Caractacus by Samuel Spode
See also photographs in Gallery - Holywell Farm
About James Parsons, the Jockey
James 'Charlie' Parsons’ spell in the sun lasted for just the three minutes it took to run the 1862 Derby.
Aged 16 years and six months, James Parsons, was legged-up on the 66/1 outsider Caractacus with no chance, so everyone thought, of getting in the first ten, let alone disposing of the favourite, The Marquis.
Several leading jockeys had turned down the ride: on the morning of the race connections were still trying to find a professional jockey to take the mount. With options exhausted, they turned to Parsons who knew the horse well. So well, in fact, that – wearing the blue cap and white jacket of owner Mr Snewing - the pale-faced youngster brought the horse home a shock winner amid total silence from the stands. The favourite was second.
But the drama had only just started. When Parsons sat on the scales to weigh-in, he was slightly light and in very real danger of losing the race. Then a stable lad rushed in with the bridle and Parsons just tipped the scales.
Then someone objected to winner, claiming that he had not taken the proper course. Again, an awful moment of suspense – until it was realized that the objection had been made five minutes too late.
Caractacus had been trained by Bob Smith, based at Harpenden, just outside Watford. Smith won £10,000 and, that night, a bullock was roasted whole in Watford market-place to celebrate the local triumph. Mr Snewing, a publican, threw his doors open to the poor so they, too, could join in the festivities.
James Parsons - known to his mates as Charlie - was born in Cranbourne, Dorset in 1845, and was apprenticed to Bob Smith.
The Derby was his third and final win as a jockey. He unsuccessfully advertised in 'Bell's Life' for further rides.
After the Derby, Caractacus became a stallion at a stud in Tyttenhanger, St Albans. John moved with the horse and lived at St Pancras between 1891 and 1901.
His finished up as a cab washer in London and died somewhat impoverished in a University Hospital on May 4, 1907, aged 61.
He is remembered as the youngest jockey ever to win the Derby.
James Parsons married, and became the great-grandfather of Susan Tardley, an amateur lady rider of the 1980s.
The owner of Caractacus, Mr Snelling, had attended the Exhibition of 1951 and had seen a magnificent piece of statuary representing Caractacus in chains being led captive to Rome. He turned to a companion and said. ‘If ever I own a good enough horse, I’ll call him Caractacus and try to win the Derby with him.’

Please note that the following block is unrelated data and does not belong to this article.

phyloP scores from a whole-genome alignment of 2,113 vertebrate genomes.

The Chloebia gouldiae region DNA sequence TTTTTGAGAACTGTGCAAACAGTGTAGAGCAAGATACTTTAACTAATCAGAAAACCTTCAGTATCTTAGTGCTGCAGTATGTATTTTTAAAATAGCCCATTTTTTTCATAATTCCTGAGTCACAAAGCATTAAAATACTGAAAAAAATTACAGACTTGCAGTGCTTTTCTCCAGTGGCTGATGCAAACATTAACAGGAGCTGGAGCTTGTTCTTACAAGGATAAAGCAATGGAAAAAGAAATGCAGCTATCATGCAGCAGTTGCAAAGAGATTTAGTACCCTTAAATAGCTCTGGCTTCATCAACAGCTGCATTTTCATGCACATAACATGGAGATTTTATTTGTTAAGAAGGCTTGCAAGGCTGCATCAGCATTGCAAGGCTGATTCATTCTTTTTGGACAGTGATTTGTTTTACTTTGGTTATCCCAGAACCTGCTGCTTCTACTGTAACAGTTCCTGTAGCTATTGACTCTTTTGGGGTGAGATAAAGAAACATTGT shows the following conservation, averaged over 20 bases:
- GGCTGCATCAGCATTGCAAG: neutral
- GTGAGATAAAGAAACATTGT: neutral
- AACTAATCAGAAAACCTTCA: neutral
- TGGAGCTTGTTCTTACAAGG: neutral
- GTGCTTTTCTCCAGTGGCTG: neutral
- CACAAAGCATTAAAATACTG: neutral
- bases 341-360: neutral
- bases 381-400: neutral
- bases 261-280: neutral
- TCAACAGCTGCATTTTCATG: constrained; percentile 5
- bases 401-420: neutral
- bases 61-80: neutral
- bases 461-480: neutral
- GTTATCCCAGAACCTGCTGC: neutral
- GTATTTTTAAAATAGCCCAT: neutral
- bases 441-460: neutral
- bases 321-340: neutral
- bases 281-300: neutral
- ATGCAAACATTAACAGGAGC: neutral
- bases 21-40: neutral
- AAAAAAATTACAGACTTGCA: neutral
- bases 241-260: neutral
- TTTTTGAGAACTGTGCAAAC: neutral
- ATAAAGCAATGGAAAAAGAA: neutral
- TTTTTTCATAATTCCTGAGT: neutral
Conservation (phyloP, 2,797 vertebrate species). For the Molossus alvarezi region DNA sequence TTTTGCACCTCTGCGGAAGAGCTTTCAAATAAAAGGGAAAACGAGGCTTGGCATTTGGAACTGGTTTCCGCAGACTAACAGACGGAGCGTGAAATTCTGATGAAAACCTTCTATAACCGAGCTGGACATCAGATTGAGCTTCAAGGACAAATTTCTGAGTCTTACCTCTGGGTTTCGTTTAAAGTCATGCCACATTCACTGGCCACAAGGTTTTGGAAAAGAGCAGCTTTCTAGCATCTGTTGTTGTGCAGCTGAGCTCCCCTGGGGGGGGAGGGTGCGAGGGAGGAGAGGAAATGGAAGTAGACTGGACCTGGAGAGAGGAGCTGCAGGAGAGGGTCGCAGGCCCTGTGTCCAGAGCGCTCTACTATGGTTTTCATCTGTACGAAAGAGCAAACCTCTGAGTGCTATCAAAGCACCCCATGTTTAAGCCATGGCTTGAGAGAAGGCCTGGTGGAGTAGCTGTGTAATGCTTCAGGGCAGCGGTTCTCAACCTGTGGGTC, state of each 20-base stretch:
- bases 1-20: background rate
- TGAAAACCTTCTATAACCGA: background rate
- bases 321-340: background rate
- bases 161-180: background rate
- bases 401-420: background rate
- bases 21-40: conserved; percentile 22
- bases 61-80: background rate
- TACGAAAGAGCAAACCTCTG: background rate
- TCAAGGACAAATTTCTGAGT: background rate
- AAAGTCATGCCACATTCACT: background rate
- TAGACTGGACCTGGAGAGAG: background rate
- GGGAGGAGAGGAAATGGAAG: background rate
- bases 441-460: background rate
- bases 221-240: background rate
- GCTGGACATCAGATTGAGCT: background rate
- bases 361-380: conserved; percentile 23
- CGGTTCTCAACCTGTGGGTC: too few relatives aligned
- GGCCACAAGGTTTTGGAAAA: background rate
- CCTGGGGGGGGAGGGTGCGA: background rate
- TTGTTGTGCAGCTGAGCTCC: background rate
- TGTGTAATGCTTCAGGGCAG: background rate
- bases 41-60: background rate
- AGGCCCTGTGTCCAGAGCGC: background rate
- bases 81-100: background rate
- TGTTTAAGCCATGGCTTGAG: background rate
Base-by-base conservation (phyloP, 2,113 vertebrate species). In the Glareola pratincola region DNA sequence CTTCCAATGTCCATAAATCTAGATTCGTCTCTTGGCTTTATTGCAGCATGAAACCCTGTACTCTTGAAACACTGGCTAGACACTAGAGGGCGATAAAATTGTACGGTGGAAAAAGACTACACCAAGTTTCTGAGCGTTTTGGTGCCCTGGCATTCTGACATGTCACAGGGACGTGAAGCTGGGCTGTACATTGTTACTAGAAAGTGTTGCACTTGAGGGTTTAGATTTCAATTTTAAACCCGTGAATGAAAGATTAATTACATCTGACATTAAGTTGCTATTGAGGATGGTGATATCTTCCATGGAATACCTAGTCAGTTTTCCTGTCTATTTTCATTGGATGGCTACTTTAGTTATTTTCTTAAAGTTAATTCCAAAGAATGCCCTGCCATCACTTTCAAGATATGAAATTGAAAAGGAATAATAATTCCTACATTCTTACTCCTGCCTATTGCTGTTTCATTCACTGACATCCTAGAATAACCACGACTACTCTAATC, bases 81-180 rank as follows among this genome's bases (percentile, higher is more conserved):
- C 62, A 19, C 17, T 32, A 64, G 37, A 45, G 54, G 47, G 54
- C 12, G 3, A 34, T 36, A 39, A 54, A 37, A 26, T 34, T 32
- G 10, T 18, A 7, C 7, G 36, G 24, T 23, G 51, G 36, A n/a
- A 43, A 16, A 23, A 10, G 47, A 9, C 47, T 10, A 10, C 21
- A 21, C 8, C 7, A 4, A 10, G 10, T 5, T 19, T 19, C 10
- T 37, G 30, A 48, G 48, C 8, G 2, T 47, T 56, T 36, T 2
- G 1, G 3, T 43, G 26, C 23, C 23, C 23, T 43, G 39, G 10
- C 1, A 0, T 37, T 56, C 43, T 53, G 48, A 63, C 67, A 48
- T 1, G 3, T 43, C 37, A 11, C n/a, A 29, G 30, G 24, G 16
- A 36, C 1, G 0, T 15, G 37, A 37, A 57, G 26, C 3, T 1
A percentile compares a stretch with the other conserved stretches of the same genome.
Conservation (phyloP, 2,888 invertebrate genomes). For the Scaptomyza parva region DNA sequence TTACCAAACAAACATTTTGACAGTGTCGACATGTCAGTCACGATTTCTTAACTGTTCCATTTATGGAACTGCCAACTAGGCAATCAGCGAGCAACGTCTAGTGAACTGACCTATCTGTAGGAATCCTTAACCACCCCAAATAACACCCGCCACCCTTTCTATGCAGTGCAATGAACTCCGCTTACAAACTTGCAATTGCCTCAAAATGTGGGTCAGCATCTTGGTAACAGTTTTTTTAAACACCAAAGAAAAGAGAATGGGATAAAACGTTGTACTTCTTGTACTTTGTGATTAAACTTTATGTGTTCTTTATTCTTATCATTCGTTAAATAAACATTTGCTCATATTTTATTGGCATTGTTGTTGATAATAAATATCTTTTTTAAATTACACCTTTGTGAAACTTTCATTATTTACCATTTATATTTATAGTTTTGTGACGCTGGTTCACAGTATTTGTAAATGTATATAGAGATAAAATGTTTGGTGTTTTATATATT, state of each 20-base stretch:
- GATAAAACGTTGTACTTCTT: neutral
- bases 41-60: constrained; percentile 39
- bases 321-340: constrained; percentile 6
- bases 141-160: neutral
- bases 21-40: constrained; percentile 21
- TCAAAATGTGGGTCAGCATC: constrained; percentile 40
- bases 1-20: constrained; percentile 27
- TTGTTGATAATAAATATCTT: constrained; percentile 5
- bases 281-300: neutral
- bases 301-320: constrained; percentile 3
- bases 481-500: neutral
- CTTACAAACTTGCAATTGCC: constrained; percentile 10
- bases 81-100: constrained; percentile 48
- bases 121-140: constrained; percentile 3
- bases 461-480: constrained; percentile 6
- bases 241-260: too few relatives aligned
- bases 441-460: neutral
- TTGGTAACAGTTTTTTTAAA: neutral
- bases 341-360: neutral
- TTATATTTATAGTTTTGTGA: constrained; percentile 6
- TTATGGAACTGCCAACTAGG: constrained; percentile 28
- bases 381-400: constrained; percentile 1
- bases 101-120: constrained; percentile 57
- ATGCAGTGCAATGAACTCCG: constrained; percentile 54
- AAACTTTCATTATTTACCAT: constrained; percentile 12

Ten years later he bought himself a colt from Mr Blenkiron’s sale for 270 guineas. Given the name Caractacus, the colt did not distinguish itself as a two-year-old but, next season, ran a cracking race at the Great Metropolitan Spring Meeting at Epsom and was immediately installed as one of the favourites for that year’s Derby. Then the horse turned in three dreadful performances and was driven out to 100/1 in the betting.
At this point, James Goater, Snewing’s chief jockey, was offered the mount, but he turned it down in order to ride an animal belonging to his brother. Goater was later said to be mortified when finishing last. Not only had he missed out on riding a Derby winner, but had also lost an annuity of £100 a year for life which Snewing had promised to him if he should win on Caractacus.
Young James Parsons was well looked after instead.
Snewing’s trainer, after those three defeats, changed the horse’s training routine and Caractacus immediately returned to form.
Caractacus is often quoted as having won the Derby at odds of 40-1. This is incorrect as its exact starting price was 1,000-15 i.e. 66⅔-1. He broke down on both forelegs after the Derby and never ran again.
The old Saxon name for Epsom was Ebbesheim, relating to Ebba’s palace and immediate neighbourhood, the name Epsom being derived from this. (Ebbda was a Queen of England.) After a time, the place was pronounced Ebbisham, then Eb’s-ham before the name finally emerged into Epsom.
At about the time of the Stuarts, a member of the Tottenham family bought a strip of land in the parish of Barnstead which came to a point at the spot where the present five-furlong course joins the Derby course.
This corner of land became known as Tottenham Corner which, over the years, was corrupted to Tattenham Corner. Before the race, Mr Snewing sprinkled the track with paper for the horse to follow round Tattenham Corner into the straight.
James Parsons' classic win:
The Derby: Caractacus (1862)